Vrindavan, 2016.05.17 (VT): Work on the foundation of the 213 meter tall Vrindavan Chandrodaya temple, which will dominate the skyline in Vrindavan, is progressing nicely, according to project director Suvyakta Narasingha Das.
The temple, which was inaugurated by President Pranab Mukherjee in November 2014, will stand on 511 pillars, giving support to the structure. The radius of each pillar will be one meter and dug to a depth of 55 meters.
“At this point in the construction, more than a hundred pillars have been dug into the earth and the foundation work will hopefully be completed by the year end, at a cost of Rs 80 crore. We are aiming at having the temple completed by 2020,” he said.
Suvyakta Narasingha Das said that the foundation pillars were designed after intense geotechnical studies and expert advice. “As the ground soil was soft, it was decided to extend the depth of the foundation pillars up to 55 meters. By way of comparison, the depth of these pillars is slightly more than at India Gate (42 meters) but less than Qutub Minar at 73 meters. The temple will be three times the height of Qutub Minar, but because of modern methods and technical advances, they do not need to be quite as deep.”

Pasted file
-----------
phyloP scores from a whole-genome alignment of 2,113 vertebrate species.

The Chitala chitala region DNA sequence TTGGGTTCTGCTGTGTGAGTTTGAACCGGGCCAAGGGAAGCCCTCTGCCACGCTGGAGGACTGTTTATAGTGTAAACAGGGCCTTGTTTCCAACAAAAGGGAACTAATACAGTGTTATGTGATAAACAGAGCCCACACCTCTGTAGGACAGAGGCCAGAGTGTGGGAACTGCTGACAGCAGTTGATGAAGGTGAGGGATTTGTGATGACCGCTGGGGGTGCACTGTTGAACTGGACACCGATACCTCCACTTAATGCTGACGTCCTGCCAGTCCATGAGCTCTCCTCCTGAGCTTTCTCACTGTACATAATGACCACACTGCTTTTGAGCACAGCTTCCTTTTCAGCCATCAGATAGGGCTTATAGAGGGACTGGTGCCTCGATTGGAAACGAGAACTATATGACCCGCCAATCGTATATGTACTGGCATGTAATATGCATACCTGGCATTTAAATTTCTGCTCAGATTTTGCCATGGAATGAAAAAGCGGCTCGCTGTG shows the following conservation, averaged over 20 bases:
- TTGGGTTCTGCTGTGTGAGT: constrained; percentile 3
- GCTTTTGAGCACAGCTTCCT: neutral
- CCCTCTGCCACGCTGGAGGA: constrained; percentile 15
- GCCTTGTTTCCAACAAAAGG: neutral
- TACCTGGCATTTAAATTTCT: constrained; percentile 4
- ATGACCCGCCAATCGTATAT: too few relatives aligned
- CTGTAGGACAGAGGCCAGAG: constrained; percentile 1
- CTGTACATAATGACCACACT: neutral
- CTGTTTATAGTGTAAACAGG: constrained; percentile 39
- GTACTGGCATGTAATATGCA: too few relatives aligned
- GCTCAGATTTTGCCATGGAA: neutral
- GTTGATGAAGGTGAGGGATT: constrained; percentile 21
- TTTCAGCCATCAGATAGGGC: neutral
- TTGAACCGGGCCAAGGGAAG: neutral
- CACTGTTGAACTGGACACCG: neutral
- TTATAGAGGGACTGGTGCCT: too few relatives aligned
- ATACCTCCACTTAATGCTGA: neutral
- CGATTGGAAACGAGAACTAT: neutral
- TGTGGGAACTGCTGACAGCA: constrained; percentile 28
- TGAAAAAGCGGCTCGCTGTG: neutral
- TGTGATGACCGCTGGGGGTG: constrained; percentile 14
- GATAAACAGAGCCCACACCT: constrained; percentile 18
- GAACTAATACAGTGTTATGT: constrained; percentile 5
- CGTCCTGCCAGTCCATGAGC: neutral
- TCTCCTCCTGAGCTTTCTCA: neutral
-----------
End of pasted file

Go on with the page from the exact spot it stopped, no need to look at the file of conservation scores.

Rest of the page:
Top quality rustproof galvanised steel and strong concrete are being used for the construction of the temple so that it will be from damage of any kind for 500 years.
The pillars have been designed in such a way that each one can safely withstand at least 1,000 tonnes of weight but its real capacity would be to bear 1,800 tonnes.
Suvyakta Narasingha Das added that at the time of designing the temple, special emphasis was laid on making it resistant to strong earthquakes, storms or cyclones. IIT Roorkee has conducted a seismic study of the surrounding area in Braj. The strongest quake ever in Mathura occurred in the year 1803 and measured 6.8 on the Richter scale.
The Krishna temple will be able to overcome the tremors twice as strong as the Mathura quake and would also be able to deal with typhoon or thunderstorms with wind speeds of 200 kms/hr or more, which was the strength of Hudhud cyclone which wreaked havoc in Andhra Pradesh and much of eastern India in 2014. The highest recorded speed of that storm was 260 km/hr, but this was on the coast. So far inland no storm will be able to attain such speeds.
According to the project director, the temple tower will be able to withstand wind gusts of up to 226 kms/hr. “The vagaries of nature will not be able to cast their spell on the temple, such will be its construction,” he said.
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